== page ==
Autos & Motorräder

Trains December 2017


United States
Kalmbach Publishing Co. - Magazines
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CHF 41.32
12 Ausgaben

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2 Min.
it’s a small world after all

That’s why I gave Oren space in this issue (page 46-55) to tell the story behind the man and his images. But that is not what I want to write about here. Another dimension of John and Oren is that they are among the people I include in my early railroad family. They were there before I had a good camera, before I could travel without my parents, and before I really had decided what of railroading was important to me. Their enthusiasm and love for railroading inspired me to be a better follower, to try to make meaningful pictures, and to develop relationships that are great friendships around our shared passion for trains. From time to time over the years, Oren and I have run into each other. Walt Disney would…

3 Min.
railway post office

DOUBLE-STACK DERAILMENT INVESTIGATION The article, “Intermodal Mystery” [pages 26-33, October], by David Ibata summarizes the double-stack derailment investigation well. I was TTX Co.’s director of engineering and research at the time and was heavily involved in the process, as our cars represented roughly two-thirds of the double-stack fleet, as they do now. I never felt under any pressure to not talk about the investigation, but I didn’t go out of my way to publicize it, either. The leadership of the task force by Burlington Northern’s Ron Newman and Union Pacific’s Bob Cartwright, along with Gary Wolf’s effective execution of the testing, were key elements in the success of this venture. I was among those who were surprised that frictional forces between the wheel tread and the railhead by themselves could push the…

7 Min.
coal bump in 2017 is not long slump’s end

ERODING COAL VOLUMES over the years have been easy to spot, with unit coal train frequency declining on once-busy routes and the shuttering of more electric generating stations that received those trainloads. Taken with all coal data in the country, the U.S. Energy Information Administration publishes charts that show — roughly — how much coal is above ground during any given year. The graphs at left illustrate just how much less coal is moving since the end of the Great Recession, with coal sent to fire power plants down about one-third, matching volumes throughout the industry. That’s when its easier to see how much less important to the U.S. coal has become. Trains illustration: Rick Johnson U.S. coal flow In million short tons Coal volumes may decline slightly next year due to a…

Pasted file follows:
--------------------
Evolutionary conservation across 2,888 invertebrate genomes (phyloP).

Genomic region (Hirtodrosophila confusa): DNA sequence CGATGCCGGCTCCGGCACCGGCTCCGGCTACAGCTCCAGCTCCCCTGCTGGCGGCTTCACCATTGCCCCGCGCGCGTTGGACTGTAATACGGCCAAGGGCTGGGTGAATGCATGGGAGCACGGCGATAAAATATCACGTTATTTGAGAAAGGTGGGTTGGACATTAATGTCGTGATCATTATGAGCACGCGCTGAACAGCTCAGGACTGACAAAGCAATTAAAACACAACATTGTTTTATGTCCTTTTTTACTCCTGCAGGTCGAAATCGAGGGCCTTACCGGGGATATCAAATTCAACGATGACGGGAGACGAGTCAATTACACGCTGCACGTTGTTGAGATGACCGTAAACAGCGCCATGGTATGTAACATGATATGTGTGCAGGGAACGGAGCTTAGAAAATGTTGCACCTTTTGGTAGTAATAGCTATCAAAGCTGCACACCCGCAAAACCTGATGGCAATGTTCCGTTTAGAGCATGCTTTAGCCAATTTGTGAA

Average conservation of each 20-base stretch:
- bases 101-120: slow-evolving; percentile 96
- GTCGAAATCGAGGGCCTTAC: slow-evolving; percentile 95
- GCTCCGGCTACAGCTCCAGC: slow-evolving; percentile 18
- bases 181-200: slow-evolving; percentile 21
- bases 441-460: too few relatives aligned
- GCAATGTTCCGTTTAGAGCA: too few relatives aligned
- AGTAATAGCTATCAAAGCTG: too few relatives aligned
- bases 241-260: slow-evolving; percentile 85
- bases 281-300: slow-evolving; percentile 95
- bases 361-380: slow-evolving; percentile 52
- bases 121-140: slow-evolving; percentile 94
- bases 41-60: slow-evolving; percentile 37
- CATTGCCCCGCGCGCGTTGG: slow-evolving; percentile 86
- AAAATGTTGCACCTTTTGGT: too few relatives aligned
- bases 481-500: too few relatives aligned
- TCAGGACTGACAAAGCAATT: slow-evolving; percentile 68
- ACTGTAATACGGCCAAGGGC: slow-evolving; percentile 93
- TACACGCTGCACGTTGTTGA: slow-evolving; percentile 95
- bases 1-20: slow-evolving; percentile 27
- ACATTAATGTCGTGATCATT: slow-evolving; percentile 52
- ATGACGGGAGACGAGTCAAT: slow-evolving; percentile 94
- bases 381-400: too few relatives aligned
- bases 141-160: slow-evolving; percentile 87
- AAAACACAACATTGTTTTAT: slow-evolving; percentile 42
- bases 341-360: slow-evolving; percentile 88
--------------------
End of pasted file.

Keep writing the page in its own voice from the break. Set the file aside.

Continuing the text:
2 Min.
india makes waves on locomotives

India’s Minister of Railways and Coal Piyush Goyal got tongues wagging and keyboards clicking in September after he said publicly that he wanted to modify an order to GE Transportation for 1,000 diesel-electric locomotives. Goyal said India’s government would like to fully electrify railroads and that India would not need any diesels. India’s government clarified Goyal’s statements after a meeting with GE officials, saying that the $2.5-billion order and construction projection will move forward as planned. The public kerfuffle happened around the same time that Alstom locomotive shells began arriving in India. In addition to 1,000 locomotives from GE, India recently agreed to purchase 800 heavyfreight all-electric locomotives from the French maker. India has nearly 19,000 route-miles of electrified lines, covering half of all passenger and about 60 percent of…

4 Min.
trump’s policies aid freight railroads

President Donald Trump is slowly having a profound effect on the freight rail industry, based on his policies and the industry’s reaction. So far, freight railroads seem to be coming out well, but it’s too early to say for sure. First, let’s look at the positive early effects of Trump’s policies. The most positive effect is on coal. Columbia University’s Center on Global Energy Policy said that even under former President Barack Obama, it expected coal shipments to rise through 2020 before trailing off. Under Trump, however, the center says coal shipments could grow at least through 2030. The center notes this would still be below the peak year of 2008. There is no guarantee of such growth. An unknown, the price of natural gas, will have a profound effect, the…

3 Min.
‘heartland flyer’ hang-ups

The ‘Heartland Flyer’ still runs as it did 18 years ago, with a morning departure from Oklahoma City to Fort Worth, Texas, and an evening return. The state-supported train is caught in a budget crunch, however, squeezed by shrinking tax revenues caused by falling oil prices and requirements of 2008’s Passenger Rail Investment and Improvement Act, which obligate Texas and Oklahoma to pick up more costs. The ongoing dilemma prompted a legislative hearing in Oklahoma City on Sept. 7, in which lawmakers and Oklahoma Department of Transportation officials heard about two growth options: Extend the train north to Newton, Kan., where overnight connections to and from Amtrak’s Chicago-Los Angeles Southwest Chief in both directions could bolster passenger counts, or add a second round trip on the existing route with the same…